E.g., 10/28/2021
E.g., 10/28/2021

The ANHD Blog raises the profile of our issues, and educates our member groups, city decision makers, and the general public on our core issue areas. The ANHD Blog offers sharp, timely and effective commentary on key public policy issues, as well as our work and the work of our member groups.

All of our blogs are sorted based on the issues, projects, special tags, and dates they are associated with, and you can use the dropdowns below to filter through our blogs based on these tags. Additionally, you can do a general search through our blog, using the search bar the right. If you can’t find what you are looking for, email comms@anhd.org.

Even Professional Planners Can’t Track NYC’s Capital Budget

June 23, 2021

We Need Transparency in Budgeting So Every New Yorker Knows Where Investment is Going

It’s budget season in New York City, but I wouldn’t blame you if you didn't know that. While many of our elected officials have been consumed with this process for the past month, most New Yorkers are likely unaware – and lack any meaningful way to engage in or even understand the contours of the debate. But where and how our public money is invested is one of the key decisions that determines how our city functions and who it serves. And like equally important decisions about land use and zoning within our city, it’s one that is opaque for too many of us.

The capital budget – which represents the City’s investment in infrastructure and our built environment: things like roads, parks, and schools – is especially inaccessible. Though there are numerous public documents surrounding the capital budget, they are hundreds, if not thousands of pages long and almost impossible to make sense of – making it extremely difficult for the average New Yorker to tell how much money is going to different projects and different neighborhoods, why any given project has been identified as a priority, or who is likely to benefit. I’m an urban planner, and I can't even decipher it. In this vacuum of information, it’s nearly impossible for New Yorkers to hold elected officials accountable for their budget decisions, and it’s far too easy for status quo inequalities to be reinforced and replicated.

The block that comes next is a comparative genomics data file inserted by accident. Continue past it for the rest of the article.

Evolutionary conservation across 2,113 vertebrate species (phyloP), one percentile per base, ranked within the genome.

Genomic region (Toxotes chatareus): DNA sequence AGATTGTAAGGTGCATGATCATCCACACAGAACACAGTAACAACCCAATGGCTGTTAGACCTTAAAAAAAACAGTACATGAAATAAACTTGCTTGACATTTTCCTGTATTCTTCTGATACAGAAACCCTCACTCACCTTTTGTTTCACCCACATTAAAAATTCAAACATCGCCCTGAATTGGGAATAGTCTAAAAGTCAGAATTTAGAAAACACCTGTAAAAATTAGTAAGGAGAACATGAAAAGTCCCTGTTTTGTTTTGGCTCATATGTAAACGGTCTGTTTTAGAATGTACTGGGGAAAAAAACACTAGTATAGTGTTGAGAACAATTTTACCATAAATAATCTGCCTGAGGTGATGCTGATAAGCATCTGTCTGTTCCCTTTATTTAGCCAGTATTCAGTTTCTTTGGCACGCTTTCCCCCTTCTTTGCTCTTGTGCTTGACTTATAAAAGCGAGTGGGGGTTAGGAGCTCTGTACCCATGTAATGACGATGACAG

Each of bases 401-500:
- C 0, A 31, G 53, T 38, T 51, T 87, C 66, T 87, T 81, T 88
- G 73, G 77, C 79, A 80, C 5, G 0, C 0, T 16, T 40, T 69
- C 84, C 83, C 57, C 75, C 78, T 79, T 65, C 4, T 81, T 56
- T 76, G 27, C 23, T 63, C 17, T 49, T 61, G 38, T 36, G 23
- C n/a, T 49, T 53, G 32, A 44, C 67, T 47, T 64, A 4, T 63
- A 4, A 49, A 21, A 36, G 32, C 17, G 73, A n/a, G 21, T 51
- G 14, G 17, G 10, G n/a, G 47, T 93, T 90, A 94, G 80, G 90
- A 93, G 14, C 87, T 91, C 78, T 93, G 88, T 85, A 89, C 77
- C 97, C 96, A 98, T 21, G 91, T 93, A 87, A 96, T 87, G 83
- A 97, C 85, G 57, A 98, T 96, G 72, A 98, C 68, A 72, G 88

Here’s just one way this plays out in the real world. The de Blasio administration has tied capital investments to its neighborhood upzonings, promising to address things like transit accessibility, school overcrowding, and lack of open space as part of allowing increased density. But many of these investments have been responses to longstanding needs of existing residents, having little or nothing to do with the actual rezoning. To date, every approved neighborhood upzoning under de Blasio has been in a low-income community of color with a history of disinvestment. These communities have essentially been forced to trade long-overdue capital investment for increased density. One could imagine a far different dynamic around rezonings if there were clear ways for communities to demand – and hold elected officials accountable for – capital investment patterns in the regular city budget process.

To begin to change the paradigm we need to ensure a more equitable distribution of resources, one that follows equity principles to address long-standing needs in communities of color and reduce disparities across neighborhoods. But how can we even begin to do this when we can’t tell where schools and parks and transit upgrades are being invested in today? The City must do better. We shouldn’t have to depend on civic-minded data experts to help us visualize where our money is going (as amazing as their work is).

Capital investment and budget equity is a central pillar of a more just planning system and is one of the key demands of the Thriving Communities Coalition. We believe that the status quo approach to planning in New York City does not work for most New Yorkers, and that without meaningful changes, the processes we have now will only continue to exacerbate inequality, segregation, and displacement. Equity in budgeting must be a central component of that change. And a crucial first step would be transparency in budgeting: making sure all New Yorkers can easily understand where investment is going, and why. Because if I can’t find the answers as an urban planner working in this field, how are other people supposed to?

Sign up Form